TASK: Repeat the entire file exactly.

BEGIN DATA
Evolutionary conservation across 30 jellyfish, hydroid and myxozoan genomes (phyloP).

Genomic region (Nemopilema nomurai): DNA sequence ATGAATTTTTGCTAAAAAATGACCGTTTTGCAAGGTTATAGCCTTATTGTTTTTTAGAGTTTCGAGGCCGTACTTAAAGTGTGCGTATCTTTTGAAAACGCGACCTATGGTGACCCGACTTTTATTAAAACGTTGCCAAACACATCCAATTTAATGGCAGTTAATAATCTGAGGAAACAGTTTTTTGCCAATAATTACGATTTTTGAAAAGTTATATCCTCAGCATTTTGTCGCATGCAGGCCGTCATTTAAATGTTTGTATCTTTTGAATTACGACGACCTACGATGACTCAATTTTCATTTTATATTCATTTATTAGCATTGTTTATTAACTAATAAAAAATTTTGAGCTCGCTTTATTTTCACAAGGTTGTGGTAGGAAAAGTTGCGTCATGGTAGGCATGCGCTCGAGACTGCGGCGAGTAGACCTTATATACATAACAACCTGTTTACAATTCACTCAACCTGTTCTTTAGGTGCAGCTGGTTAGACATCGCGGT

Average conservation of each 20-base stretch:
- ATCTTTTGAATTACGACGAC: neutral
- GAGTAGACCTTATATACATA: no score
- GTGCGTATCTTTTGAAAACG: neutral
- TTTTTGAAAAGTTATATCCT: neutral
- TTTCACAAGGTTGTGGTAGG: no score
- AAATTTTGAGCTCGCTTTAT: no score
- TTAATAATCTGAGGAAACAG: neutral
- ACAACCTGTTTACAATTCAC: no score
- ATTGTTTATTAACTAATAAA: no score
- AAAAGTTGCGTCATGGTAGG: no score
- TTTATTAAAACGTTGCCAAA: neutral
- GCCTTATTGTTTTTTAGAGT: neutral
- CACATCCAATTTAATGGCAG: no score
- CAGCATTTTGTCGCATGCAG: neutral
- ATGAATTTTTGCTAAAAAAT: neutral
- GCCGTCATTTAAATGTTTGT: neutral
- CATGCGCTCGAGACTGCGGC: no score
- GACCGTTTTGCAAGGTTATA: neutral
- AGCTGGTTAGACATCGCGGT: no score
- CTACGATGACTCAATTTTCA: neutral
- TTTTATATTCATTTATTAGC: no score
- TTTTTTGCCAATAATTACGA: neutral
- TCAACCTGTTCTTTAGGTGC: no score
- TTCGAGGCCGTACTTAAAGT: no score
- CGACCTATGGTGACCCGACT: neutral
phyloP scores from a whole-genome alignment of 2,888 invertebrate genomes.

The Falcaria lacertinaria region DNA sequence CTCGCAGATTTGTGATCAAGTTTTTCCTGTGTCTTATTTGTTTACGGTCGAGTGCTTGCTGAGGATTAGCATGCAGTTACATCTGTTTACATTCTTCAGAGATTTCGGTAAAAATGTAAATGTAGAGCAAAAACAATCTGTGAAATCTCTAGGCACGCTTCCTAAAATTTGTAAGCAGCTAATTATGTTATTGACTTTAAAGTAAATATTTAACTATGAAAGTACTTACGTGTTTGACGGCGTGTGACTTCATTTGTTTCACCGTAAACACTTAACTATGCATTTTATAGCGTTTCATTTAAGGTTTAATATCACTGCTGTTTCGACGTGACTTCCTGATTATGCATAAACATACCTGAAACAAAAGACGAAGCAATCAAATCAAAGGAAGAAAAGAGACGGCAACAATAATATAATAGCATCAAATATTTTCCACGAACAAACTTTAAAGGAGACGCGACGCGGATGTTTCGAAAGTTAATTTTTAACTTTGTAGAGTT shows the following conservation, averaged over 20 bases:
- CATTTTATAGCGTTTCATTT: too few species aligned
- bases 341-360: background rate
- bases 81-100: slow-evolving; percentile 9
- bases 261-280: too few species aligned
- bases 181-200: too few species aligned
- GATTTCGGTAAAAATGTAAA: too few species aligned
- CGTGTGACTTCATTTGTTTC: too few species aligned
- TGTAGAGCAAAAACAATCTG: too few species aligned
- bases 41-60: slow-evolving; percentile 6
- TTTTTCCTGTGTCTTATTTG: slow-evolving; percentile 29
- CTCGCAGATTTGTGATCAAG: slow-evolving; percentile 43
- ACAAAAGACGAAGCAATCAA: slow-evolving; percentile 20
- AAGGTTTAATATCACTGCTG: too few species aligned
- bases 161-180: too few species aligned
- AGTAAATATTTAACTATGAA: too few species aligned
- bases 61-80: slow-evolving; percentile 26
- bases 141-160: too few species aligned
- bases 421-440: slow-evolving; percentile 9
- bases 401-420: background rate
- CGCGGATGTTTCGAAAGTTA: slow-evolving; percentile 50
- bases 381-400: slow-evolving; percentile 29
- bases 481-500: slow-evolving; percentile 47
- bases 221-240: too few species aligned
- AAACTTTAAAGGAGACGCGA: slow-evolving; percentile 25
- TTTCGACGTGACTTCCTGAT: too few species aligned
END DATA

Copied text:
Evolutionary conservation across 30 jellyfish, hydroid and myxozoan genomes (phyloP).

Genomic region (Nemopilema nomurai): DNA sequence ATGAATTTTTGCTAAAAAATGACCGTTTTGCAAGGTTATAGCCTTATTGTTTTTTAGAGTTTCGAGGCCGTACTTAAAGTGTGCGTATCTTTTGAAAACGCGACCTATGGTGACCCGACTTTTATTAAAACGTTGCCAAACACATCCAATTTAATGGCAGTTAATAATCTGAGGAAACAGTTTTTTGCCAATAATTACGATTTTTGAAAAGTTATATCCTCAGCATTTTGTCGCATGCAGGCCGTCATTTAAATGTTTGTATCTTTTGAATTACGACGACCTACGATGACTCAATTTTCATTTTATATTCATTTATTAGCATTGTTTATTAACTAATAAAAAATTTTGAGCTCGCTTTATTTTCACAAGGTTGTGGTAGGAAAAGTTGCGTCATGGTAGGCATGCGCTCGAGACTGCGGCGAGTAGACCTTATATACATAACAACCTGTTTACAATTCACTCAACCTGTTCTTTAGGTGCAGCTGGTTAGACATCGCGGT

Average conservation of each 20-base stretch:
- ATCTTTTGAATTACGACGAC: neutral
- GAGTAGACCTTATATACATA: no score
- GTGCGTATCTTTTGAAAACG: neutral
- TTTTTGAAAAGTTATATCCT: neutral
- TTTCACAAGGTTGTGGTAGG: no score
- AAATTTTGAGCTCGCTTTAT: no score
- TTAATAATCTGAGGAAACAG: neutral
- ACAACCTGTTTACAATTCAC: no score
- ATTGTTTATTAACTAATAAA: no score
- AAAAGTTGCGTCATGGTAGG: no score
- TTTATTAAAACGTTGCCAAA: neutral
- GCCTTATTGTTTTTTAGAGT: neutral
- CACATCCAATTTAATGGCAG: no score
- CAGCATTTTGTCGCATGCAG: neutral
- ATGAATTTTTGCTAAAAAAT: neutral
- GCCGTCATTTAAATGTTTGT: neutral
- CATGCGCTCGAGACTGCGGC: no score
- GACCGTTTTGCAAGGTTATA: neutral
- AGCTGGTTAGACATCGCGGT: no score
- CTACGATGACTCAATTTTCA: neutral
- TTTTATATTCATTTATTAGC: no score
- TTTTTTGCCAATAATTACGA: neutral
- TCAACCTGTTCTTTAGGTGC: no score
- TTCGAGGCCGTACTTAAAGT: no score
- CGACCTATGGTGACCCGACT: neutral
phyloP scores from a whole-genome alignment of 2,888 invertebrate genomes.

The Falcaria lacertinaria region DNA sequence CTCGCAGATTTGTGATCAAGTTTTTCCTGTGTCTTATTTGTTTACGGTCGAGTGCTTGCTGAGGATTAGCATGCAGTTACATCTGTTTACATTCTTCAGAGATTTCGGTAAAAATGTAAATGTAGAGCAAAAACAATCTGTGAAATCTCTAGGCACGCTTCCTAAAATTTGTAAGCAGCTAATTATGTTATTGACTTTAAAGTAAATATTTAACTATGAAAGTACTTACGTGTTTGACGGCGTGTGACTTCATTTGTTTCACCGTAAACACTTAACTATGCATTTTATAGCGTTTCATTTAAGGTTTAATATCACTGCTGTTTCGACGTGACTTCCTGATTATGCATAAACATACCTGAAACAAAAGACGAAGCAATCAAATCAAAGGAAGAAAAGAGACGGCAACAATAATATAATAGCATCAAATATTTTCCACGAACAAACTTTAAAGGAGACGCGACGCGGATGTTTCGAAAGTTAATTTTTAACTTTGTAGAGTT shows the following conservation, averaged over 20 bases:
- CATTTTATAGCGTTTCATTT: too few species aligned
- bases 341-360: background rate
- bases 81-100: slow-evolving; percentile 9
- bases 261-280: too few species aligned
- bases 181-200: too few species aligned
- GATTTCGGTAAAAATGTAAA: too few species aligned
- CGTGTGACTTCATTTGTTTC: too few species aligned
- TGTAGAGCAAAAACAATCTG: too few species aligned
- bases 41-60: slow-evolving; percentile 6
- TTTTTCCTGTGTCTTATTTG: slow-evolving; percentile 29
- CTCGCAGATTTGTGATCAAG: slow-evolving; percentile 43
- ACAAAAGACGAAGCAATCAA: slow-evolving; percentile 20
- AAGGTTTAATATCACTGCTG: too few species aligned
- bases 161-180: too few species aligned
- AGTAAATATTTAACTATGAA: too few species aligned
- bases 61-80: slow-evolving; percentile 26
- bases 141-160: too few species aligned
- bases 421-440: slow-evolving; percentile 9
- bases 401-420: background rate
- CGCGGATGTTTCGAAAGTTA: slow-evolving; percentile 50
- bases 381-400: slow-evolving; percentile 29
- bases 481-500: slow-evolving; percentile 47
- bases 221-240: too few species aligned
- AAACTTTAAAGGAGACGCGA: slow-evolving; percentile 25
- TTTCGACGTGACTTCCTGAT: too few species aligned